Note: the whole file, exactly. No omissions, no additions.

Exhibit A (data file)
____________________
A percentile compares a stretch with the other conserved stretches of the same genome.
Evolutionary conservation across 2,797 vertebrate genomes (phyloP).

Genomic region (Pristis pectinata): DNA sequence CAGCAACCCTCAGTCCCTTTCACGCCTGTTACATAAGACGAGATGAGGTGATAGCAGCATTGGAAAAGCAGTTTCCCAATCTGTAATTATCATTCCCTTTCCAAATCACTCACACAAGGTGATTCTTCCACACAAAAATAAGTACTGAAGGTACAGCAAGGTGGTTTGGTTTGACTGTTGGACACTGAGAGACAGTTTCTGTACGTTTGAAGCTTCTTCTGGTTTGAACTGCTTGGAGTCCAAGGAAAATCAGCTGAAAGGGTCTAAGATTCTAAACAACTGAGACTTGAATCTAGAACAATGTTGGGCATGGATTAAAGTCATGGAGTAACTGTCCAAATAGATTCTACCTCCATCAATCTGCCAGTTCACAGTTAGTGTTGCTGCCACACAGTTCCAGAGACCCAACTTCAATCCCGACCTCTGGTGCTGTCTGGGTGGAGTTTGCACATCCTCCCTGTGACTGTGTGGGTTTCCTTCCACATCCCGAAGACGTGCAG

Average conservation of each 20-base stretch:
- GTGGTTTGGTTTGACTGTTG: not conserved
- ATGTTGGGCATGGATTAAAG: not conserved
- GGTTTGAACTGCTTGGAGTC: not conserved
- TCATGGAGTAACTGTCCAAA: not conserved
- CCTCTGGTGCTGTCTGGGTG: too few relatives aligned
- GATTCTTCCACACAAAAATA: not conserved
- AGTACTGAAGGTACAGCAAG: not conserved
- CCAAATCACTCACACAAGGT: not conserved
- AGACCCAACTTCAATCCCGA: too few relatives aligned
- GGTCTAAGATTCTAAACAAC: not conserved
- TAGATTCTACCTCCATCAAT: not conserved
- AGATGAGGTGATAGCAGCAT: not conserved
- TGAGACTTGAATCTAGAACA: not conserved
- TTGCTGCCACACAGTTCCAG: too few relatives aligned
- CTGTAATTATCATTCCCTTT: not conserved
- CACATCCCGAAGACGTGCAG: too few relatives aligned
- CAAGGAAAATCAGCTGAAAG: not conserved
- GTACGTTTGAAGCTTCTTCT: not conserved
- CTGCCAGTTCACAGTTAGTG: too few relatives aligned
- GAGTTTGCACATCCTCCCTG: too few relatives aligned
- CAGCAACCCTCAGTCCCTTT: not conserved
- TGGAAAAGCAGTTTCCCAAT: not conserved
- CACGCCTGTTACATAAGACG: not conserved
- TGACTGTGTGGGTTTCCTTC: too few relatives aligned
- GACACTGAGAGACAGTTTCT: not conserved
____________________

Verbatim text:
A percentile compares a stretch with the other conserved stretches of the same genome.
Evolutionary conservation across 2,797 vertebrate genomes (phyloP).

Genomic region (Pristis pectinata): DNA sequence CAGCAACCCTCAGTCCCTTTCACGCCTGTTACATAAGACGAGATGAGGTGATAGCAGCATTGGAAAAGCAGTTTCCCAATCTGTAATTATCATTCCCTTTCCAAATCACTCACACAAGGTGATTCTTCCACACAAAAATAAGTACTGAAGGTACAGCAAGGTGGTTTGGTTTGACTGTTGGACACTGAGAGACAGTTTCTGTACGTTTGAAGCTTCTTCTGGTTTGAACTGCTTGGAGTCCAAGGAAAATCAGCTGAAAGGGTCTAAGATTCTAAACAACTGAGACTTGAATCTAGAACAATGTTGGGCATGGATTAAAGTCATGGAGTAACTGTCCAAATAGATTCTACCTCCATCAATCTGCCAGTTCACAGTTAGTGTTGCTGCCACACAGTTCCAGAGACCCAACTTCAATCCCGACCTCTGGTGCTGTCTGGGTGGAGTTTGCACATCCTCCCTGTGACTGTGTGGGTTTCCTTCCACATCCCGAAGACGTGCAG

Average conservation of each 20-base stretch:
- GTGGTTTGGTTTGACTGTTG: not conserved
- ATGTTGGGCATGGATTAAAG: not conserved
- GGTTTGAACTGCTTGGAGTC: not conserved
- TCATGGAGTAACTGTCCAAA: not conserved
- CCTCTGGTGCTGTCTGGGTG: too few relatives aligned
- GATTCTTCCACACAAAAATA: not conserved
- AGTACTGAAGGTACAGCAAG: not conserved
- CCAAATCACTCACACAAGGT: not conserved
- AGACCCAACTTCAATCCCGA: too few relatives aligned
- GGTCTAAGATTCTAAACAAC: not conserved
- TAGATTCTACCTCCATCAAT: not conserved
- AGATGAGGTGATAGCAGCAT: not conserved
- TGAGACTTGAATCTAGAACA: not conserved
- TTGCTGCCACACAGTTCCAG: too few relatives aligned
- CTGTAATTATCATTCCCTTT: not conserved
- CACATCCCGAAGACGTGCAG: too few relatives aligned
- CAAGGAAAATCAGCTGAAAG: not conserved
- GTACGTTTGAAGCTTCTTCT: not conserved
- CTGCCAGTTCACAGTTAGTG: too few relatives aligned
- GAGTTTGCACATCCTCCCTG: too few relatives aligned
- CAGCAACCCTCAGTCCCTTT: not conserved
- TGGAAAAGCAGTTTCCCAAT: not conserved
- CACGCCTGTTACATAAGACG: not conserved
- TGACTGTGTGGGTTTCCTTC: too few relatives aligned
- GACACTGAGAGACAGTTTCT: not conserved